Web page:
No. Only the most dominant male orangutans bear large fleshy cheekpads, or flanges – most look similar to females. Flanged males are particularly attractive to females and father more than their fair share of offspring. This raises the question of why more males don’t adopt the flanged look.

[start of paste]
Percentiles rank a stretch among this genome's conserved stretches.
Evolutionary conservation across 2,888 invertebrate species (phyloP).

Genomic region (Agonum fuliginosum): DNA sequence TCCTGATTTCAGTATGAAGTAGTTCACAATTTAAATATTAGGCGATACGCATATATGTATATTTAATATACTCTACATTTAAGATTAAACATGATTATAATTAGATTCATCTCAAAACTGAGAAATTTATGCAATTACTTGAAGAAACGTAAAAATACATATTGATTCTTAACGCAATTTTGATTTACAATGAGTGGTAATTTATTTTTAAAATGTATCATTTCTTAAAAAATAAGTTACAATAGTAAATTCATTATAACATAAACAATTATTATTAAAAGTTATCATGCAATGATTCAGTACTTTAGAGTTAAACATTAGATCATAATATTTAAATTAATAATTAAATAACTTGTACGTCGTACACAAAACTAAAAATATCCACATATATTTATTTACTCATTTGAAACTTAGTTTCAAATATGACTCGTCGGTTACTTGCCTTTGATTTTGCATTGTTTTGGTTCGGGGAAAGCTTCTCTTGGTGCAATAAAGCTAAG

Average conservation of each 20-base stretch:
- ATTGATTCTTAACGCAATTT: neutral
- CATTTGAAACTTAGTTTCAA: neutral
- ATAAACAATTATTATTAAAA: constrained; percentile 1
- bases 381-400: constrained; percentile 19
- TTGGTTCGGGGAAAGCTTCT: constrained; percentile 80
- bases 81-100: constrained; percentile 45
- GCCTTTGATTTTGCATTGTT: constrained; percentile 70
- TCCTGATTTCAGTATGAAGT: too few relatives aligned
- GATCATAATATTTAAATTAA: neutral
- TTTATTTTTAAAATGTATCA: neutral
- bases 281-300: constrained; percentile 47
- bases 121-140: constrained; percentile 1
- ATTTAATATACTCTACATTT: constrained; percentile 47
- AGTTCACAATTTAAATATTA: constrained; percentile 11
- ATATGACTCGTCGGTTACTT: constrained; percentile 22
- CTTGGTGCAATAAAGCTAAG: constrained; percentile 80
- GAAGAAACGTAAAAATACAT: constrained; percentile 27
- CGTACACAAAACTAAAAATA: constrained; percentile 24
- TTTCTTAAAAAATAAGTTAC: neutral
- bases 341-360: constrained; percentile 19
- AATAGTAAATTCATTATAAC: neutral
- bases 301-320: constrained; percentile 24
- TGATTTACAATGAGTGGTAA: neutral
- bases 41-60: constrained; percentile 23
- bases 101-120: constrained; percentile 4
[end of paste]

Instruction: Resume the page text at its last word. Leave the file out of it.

The answer may be that they avoid the risks associated with dominance, such as potentially lethal fights. Lowlier, flangeless males seem to adopt a more passive, sit-and-wait strategy. They are particularly successful before and after a regime change, when older dominant males are past their best or when young pretenders are trying to assert their position at the top of the hierarchy.